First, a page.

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Quilting Fundamentals: Quilt-As-You-Go Basics

The quilt-as-you-go method is a quilting technique that is exactly what it sounds like — you quilt as you go along. So, as you are piecing your fabric together, you are also quilting the quilt. It is a great technique to use on table runners, pot holders and other small projects that you would like to make quickly. It works best with piecing that is done by adding one strip to the next.

Let’s go over the quilt-as-you-go basics, so you can use this fun technique on your next project!

Quilt As You Go Basics

To create your quilt as you go block, you will need:

  • Batting: For a beginner, cut to about 10-12″ square. Use 100% cotton or an 80-20 blend.
  • Backing fabric: But the same size as the batting, or a little larger
  • Fabric strips: these can be the same size or different sizes for variety
  • Scissors, rotary cutter, ruler, and sewing machine with a walking foot
  • Iron and ironing board

This technique is great for beginning quilters, because progress is made quickly. And experienced quilters love how fast you can turn a pile of strips into a project that is both pieced and quilted at the same time.

Step 1:

supplies for quilt as you go basics

Begin by making your quilt sandwich. Lay your backing fabric wrong side up, then the batting, then the first strip, right side up. The first strip will be the only strip that is placed right side up. Every other strip will be placed right side down.

Step 2:

create the quilt sandwich

Place the second strip on top of the first. If your strips are different sizes, make sure that the sides where your seam will be line up. Stitch down using a walking foot. You can learn more about a walking foot in this Craftsy post on the basics of machine quilting.

Step 3:

sew down strips

Once you have stitched the length of the strip, take the block to the ironing board, and press the top strip back.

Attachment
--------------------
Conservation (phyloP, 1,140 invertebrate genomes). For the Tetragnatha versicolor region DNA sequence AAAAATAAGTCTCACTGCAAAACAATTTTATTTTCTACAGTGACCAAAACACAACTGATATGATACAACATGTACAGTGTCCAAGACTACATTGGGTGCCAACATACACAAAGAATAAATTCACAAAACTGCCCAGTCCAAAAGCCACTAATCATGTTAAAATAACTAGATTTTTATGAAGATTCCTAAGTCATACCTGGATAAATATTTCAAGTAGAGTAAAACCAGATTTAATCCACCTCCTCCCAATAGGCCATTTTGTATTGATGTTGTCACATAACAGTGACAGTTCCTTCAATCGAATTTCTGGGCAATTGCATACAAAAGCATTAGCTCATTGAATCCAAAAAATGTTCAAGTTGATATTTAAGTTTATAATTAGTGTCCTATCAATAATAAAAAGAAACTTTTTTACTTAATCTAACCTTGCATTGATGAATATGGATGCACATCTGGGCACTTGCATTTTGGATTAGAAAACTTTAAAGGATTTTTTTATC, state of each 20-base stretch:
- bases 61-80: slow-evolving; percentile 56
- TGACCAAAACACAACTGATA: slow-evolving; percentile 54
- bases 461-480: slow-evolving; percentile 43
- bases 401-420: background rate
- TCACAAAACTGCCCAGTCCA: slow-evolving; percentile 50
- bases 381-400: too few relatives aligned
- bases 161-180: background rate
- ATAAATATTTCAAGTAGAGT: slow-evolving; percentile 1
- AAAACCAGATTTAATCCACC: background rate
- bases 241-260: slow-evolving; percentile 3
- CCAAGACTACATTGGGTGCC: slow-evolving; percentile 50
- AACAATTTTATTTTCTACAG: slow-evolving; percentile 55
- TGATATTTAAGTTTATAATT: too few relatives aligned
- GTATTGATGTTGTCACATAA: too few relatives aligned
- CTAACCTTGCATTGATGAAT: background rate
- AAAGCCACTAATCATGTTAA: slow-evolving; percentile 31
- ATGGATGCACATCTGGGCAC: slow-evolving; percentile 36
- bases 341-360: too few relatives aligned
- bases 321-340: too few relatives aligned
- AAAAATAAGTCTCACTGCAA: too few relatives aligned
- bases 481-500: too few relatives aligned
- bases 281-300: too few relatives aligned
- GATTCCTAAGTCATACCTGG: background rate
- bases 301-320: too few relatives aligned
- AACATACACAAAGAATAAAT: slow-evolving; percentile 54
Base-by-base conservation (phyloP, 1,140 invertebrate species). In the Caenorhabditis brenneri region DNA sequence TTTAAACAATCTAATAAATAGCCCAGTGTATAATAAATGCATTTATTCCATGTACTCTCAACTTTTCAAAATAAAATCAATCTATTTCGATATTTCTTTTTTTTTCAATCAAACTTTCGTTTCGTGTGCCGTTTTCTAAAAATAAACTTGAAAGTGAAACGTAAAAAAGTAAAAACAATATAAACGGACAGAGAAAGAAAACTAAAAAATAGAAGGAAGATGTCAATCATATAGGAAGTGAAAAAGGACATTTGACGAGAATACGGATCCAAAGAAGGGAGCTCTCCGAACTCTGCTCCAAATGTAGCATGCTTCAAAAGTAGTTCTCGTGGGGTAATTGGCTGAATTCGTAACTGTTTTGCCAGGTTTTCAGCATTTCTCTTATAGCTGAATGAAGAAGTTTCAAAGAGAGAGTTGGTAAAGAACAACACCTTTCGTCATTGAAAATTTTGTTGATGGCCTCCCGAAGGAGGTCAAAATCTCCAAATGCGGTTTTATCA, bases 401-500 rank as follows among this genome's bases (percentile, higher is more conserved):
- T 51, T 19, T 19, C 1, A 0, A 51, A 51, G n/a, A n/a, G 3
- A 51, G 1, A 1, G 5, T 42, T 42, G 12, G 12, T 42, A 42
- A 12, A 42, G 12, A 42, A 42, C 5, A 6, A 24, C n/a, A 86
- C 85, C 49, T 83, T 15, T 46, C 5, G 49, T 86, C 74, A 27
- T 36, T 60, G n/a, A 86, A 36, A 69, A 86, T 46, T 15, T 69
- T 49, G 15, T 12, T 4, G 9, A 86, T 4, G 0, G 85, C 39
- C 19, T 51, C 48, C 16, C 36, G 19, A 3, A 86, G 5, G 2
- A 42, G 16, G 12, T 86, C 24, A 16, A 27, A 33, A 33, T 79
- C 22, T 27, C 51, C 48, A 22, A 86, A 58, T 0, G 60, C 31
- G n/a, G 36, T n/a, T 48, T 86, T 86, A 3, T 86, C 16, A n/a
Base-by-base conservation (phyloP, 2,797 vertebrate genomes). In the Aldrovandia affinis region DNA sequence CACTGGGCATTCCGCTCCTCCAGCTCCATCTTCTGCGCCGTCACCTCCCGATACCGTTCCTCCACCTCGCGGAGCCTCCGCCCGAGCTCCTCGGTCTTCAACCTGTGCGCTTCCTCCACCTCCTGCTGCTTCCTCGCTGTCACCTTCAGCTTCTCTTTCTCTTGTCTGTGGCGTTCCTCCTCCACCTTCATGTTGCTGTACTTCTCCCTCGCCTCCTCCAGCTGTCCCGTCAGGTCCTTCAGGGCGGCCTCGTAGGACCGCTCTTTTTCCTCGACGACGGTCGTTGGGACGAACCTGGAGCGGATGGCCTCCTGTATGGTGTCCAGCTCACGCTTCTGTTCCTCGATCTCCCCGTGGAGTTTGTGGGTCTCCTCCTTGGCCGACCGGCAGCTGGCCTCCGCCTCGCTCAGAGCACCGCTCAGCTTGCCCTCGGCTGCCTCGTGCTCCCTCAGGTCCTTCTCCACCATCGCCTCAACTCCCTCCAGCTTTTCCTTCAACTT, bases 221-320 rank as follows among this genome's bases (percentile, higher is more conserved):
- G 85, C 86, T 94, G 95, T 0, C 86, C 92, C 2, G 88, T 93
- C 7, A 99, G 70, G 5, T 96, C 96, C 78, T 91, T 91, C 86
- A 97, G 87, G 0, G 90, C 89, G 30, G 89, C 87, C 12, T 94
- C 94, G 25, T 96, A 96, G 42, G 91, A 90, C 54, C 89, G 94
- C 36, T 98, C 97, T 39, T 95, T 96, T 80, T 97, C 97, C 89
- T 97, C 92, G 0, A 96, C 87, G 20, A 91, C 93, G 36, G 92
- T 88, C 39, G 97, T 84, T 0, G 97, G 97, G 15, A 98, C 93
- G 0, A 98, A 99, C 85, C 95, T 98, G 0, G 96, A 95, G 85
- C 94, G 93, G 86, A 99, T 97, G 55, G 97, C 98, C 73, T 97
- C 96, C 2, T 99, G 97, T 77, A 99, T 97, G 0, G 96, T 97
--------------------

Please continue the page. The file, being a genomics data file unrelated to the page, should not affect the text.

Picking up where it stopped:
Step 4:

press back strip

Repeat this process, stitching down additional strips, then pressing them back.

Step 5:

keep adding strips

When your quilt as you go block is large enough, you can trim it down.

Step 6:

trim up the block

Quilt as you go blocks make wonderfully quilted pillow fronts. Add the pillow back, and insert a pillow form for fun and fast quilted decor. It is also a fantastic technique to use for making purses and bags.

Step 7:

trimmed up quilt as you go block

If your strips are smaller than the quilting distance suggested on the batting you used, you won’t need to add any more quilting to your piece. You can add extra quilting if you like, but as you can see from the back of the block, the strips have been pieced, and the block has been quilted, all at the same time.

Step 8:

back of quilt as you go block

Have you ever tried quilt as you go? What kind of project did you make?

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Darlene Miller

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Darlene Miller

How do I bookmark a blog posting?

Darlene Miller

How do I bookmark a blog posting?

Terry S

You click on the bookmark this page icon…in Google chrome it is on the right side upper corner…customize and control Google chrome…. then click on bookmark this page…you may need to note where you are bookmarking it to.

Pappy Williams

How do I connect multiple already quilted blocks together and still make an attractive finished quilt?


try searching “quilt as you go” on youtube – there are several methods for putting the blocks together. Good luck


I am so new to quilting and I have questions about this technique. What kind of batting is use for this and does it need to be prewashed ? Also, I want to add a Polyester Minky backing to my sew as you go quilt so will I be able to pre wash the quilt first with the batting attached ?


I’ve made several quilt as you go items using Sharon Pederson’s techniques in her book “Reversible Quilts”. I especially like her easy method to use sashing to join pre-quilted blocks.

Yvonne Finne

Is there a page of photos of this technique? That would help a lot. Thanks!!

Barbara MacKnight

I was expecting the basics to include how to connect the quilted as you go pieces. The first eight steps are pretty simple and intuitive. Where do I go to find out the best way to join my pieces?

janice schaub

how do you join the blocks together please


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